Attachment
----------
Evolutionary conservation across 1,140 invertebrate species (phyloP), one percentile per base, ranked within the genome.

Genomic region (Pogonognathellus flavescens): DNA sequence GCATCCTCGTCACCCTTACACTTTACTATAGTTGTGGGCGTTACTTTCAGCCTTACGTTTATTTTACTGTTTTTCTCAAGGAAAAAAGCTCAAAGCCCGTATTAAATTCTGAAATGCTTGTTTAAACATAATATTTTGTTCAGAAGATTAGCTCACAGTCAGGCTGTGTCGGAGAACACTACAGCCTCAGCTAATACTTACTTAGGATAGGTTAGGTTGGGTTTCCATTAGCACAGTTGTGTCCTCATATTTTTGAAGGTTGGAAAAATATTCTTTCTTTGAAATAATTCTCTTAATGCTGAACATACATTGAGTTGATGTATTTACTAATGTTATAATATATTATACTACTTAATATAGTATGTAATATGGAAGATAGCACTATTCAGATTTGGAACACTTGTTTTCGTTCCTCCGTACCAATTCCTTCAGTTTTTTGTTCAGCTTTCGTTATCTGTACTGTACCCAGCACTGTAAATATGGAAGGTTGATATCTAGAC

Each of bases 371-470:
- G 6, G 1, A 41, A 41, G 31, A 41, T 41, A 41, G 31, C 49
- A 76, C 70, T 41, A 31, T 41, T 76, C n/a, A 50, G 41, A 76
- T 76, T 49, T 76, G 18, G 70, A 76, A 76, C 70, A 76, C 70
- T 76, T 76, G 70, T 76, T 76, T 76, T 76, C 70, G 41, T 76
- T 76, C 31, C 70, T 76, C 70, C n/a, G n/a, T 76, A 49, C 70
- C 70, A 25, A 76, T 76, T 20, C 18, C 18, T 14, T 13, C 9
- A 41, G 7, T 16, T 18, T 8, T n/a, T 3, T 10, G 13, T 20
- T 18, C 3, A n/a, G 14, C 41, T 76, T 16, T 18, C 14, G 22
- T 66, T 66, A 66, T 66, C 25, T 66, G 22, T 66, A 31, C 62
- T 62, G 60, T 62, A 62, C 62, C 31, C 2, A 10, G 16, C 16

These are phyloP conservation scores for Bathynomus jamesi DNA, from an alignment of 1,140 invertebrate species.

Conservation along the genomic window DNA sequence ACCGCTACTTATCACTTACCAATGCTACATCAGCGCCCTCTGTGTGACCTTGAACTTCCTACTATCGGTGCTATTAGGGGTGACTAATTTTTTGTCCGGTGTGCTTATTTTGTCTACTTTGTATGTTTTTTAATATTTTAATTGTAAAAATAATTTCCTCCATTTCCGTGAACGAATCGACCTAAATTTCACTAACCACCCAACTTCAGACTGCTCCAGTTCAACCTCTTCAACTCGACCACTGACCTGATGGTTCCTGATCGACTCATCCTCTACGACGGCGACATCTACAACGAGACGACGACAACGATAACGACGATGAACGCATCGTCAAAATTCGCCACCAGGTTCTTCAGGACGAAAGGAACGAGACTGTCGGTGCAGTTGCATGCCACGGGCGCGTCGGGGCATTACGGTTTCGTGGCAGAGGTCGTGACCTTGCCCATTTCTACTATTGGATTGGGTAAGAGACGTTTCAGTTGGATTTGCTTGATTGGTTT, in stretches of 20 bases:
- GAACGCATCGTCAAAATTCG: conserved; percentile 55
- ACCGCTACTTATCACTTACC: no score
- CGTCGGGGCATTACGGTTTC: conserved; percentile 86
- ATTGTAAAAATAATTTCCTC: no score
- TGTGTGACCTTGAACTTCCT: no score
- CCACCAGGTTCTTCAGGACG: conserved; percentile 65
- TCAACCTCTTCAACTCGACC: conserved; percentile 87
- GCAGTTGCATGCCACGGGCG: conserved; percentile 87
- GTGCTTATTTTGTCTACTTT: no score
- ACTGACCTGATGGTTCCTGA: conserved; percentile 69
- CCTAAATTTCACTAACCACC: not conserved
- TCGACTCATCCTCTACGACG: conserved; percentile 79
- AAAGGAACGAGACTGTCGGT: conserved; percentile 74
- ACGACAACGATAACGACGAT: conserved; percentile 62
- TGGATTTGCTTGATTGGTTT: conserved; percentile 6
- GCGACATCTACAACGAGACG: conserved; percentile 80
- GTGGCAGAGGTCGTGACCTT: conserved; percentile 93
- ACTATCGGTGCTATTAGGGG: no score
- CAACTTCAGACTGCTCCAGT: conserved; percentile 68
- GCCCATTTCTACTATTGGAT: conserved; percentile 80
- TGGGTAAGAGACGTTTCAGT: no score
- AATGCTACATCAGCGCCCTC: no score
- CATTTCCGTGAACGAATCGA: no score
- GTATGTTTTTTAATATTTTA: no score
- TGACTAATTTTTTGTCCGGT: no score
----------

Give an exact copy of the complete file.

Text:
Evolutionary conservation across 1,140 invertebrate species (phyloP), one percentile per base, ranked within the genome.

Genomic region (Pogonognathellus flavescens): DNA sequence GCATCCTCGTCACCCTTACACTTTACTATAGTTGTGGGCGTTACTTTCAGCCTTACGTTTATTTTACTGTTTTTCTCAAGGAAAAAAGCTCAAAGCCCGTATTAAATTCTGAAATGCTTGTTTAAACATAATATTTTGTTCAGAAGATTAGCTCACAGTCAGGCTGTGTCGGAGAACACTACAGCCTCAGCTAATACTTACTTAGGATAGGTTAGGTTGGGTTTCCATTAGCACAGTTGTGTCCTCATATTTTTGAAGGTTGGAAAAATATTCTTTCTTTGAAATAATTCTCTTAATGCTGAACATACATTGAGTTGATGTATTTACTAATGTTATAATATATTATACTACTTAATATAGTATGTAATATGGAAGATAGCACTATTCAGATTTGGAACACTTGTTTTCGTTCCTCCGTACCAATTCCTTCAGTTTTTTGTTCAGCTTTCGTTATCTGTACTGTACCCAGCACTGTAAATATGGAAGGTTGATATCTAGAC

Each of bases 371-470:
- G 6, G 1, A 41, A 41, G 31, A 41, T 41, A 41, G 31, C 49
- A 76, C 70, T 41, A 31, T 41, T 76, C n/a, A 50, G 41, A 76
- T 76, T 49, T 76, G 18, G 70, A 76, A 76, C 70, A 76, C 70
- T 76, T 76, G 70, T 76, T 76, T 76, T 76, C 70, G 41, T 76
- T 76, C 31, C 70, T 76, C 70, C n/a, G n/a, T 76, A 49, C 70
- C 70, A 25, A 76, T 76, T 20, C 18, C 18, T 14, T 13, C 9
- A 41, G 7, T 16, T 18, T 8, T n/a, T 3, T 10, G 13, T 20
- T 18, C 3, A n/a, G 14, C 41, T 76, T 16, T 18, C 14, G 22
- T 66, T 66, A 66, T 66, C 25, T 66, G 22, T 66, A 31, C 62
- T 62, G 60, T 62, A 62, C 62, C 31, C 2, A 10, G 16, C 16

These are phyloP conservation scores for Bathynomus jamesi DNA, from an alignment of 1,140 invertebrate species.

Conservation along the genomic window DNA sequence ACCGCTACTTATCACTTACCAATGCTACATCAGCGCCCTCTGTGTGACCTTGAACTTCCTACTATCGGTGCTATTAGGGGTGACTAATTTTTTGTCCGGTGTGCTTATTTTGTCTACTTTGTATGTTTTTTAATATTTTAATTGTAAAAATAATTTCCTCCATTTCCGTGAACGAATCGACCTAAATTTCACTAACCACCCAACTTCAGACTGCTCCAGTTCAACCTCTTCAACTCGACCACTGACCTGATGGTTCCTGATCGACTCATCCTCTACGACGGCGACATCTACAACGAGACGACGACAACGATAACGACGATGAACGCATCGTCAAAATTCGCCACCAGGTTCTTCAGGACGAAAGGAACGAGACTGTCGGTGCAGTTGCATGCCACGGGCGCGTCGGGGCATTACGGTTTCGTGGCAGAGGTCGTGACCTTGCCCATTTCTACTATTGGATTGGGTAAGAGACGTTTCAGTTGGATTTGCTTGATTGGTTT, in stretches of 20 bases:
- GAACGCATCGTCAAAATTCG: conserved; percentile 55
- ACCGCTACTTATCACTTACC: no score
- CGTCGGGGCATTACGGTTTC: conserved; percentile 86
- ATTGTAAAAATAATTTCCTC: no score
- TGTGTGACCTTGAACTTCCT: no score
- CCACCAGGTTCTTCAGGACG: conserved; percentile 65
- TCAACCTCTTCAACTCGACC: conserved; percentile 87
- GCAGTTGCATGCCACGGGCG: conserved; percentile 87
- GTGCTTATTTTGTCTACTTT: no score
- ACTGACCTGATGGTTCCTGA: conserved; percentile 69
- CCTAAATTTCACTAACCACC: not conserved
- TCGACTCATCCTCTACGACG: conserved; percentile 79
- AAAGGAACGAGACTGTCGGT: conserved; percentile 74
- ACGACAACGATAACGACGAT: conserved; percentile 62
- TGGATTTGCTTGATTGGTTT: conserved; percentile 6
- GCGACATCTACAACGAGACG: conserved; percentile 80
- GTGGCAGAGGTCGTGACCTT: conserved; percentile 93
- ACTATCGGTGCTATTAGGGG: no score
- CAACTTCAGACTGCTCCAGT: conserved; percentile 68
- GCCCATTTCTACTATTGGAT: conserved; percentile 80
- TGGGTAAGAGACGTTTCAGT: no score
- AATGCTACATCAGCGCCCTC: no score
- CATTTCCGTGAACGAATCGA: no score
- GTATGTTTTTTAATATTTTA: no score
- TGACTAATTTTTTGTCCGGT: no score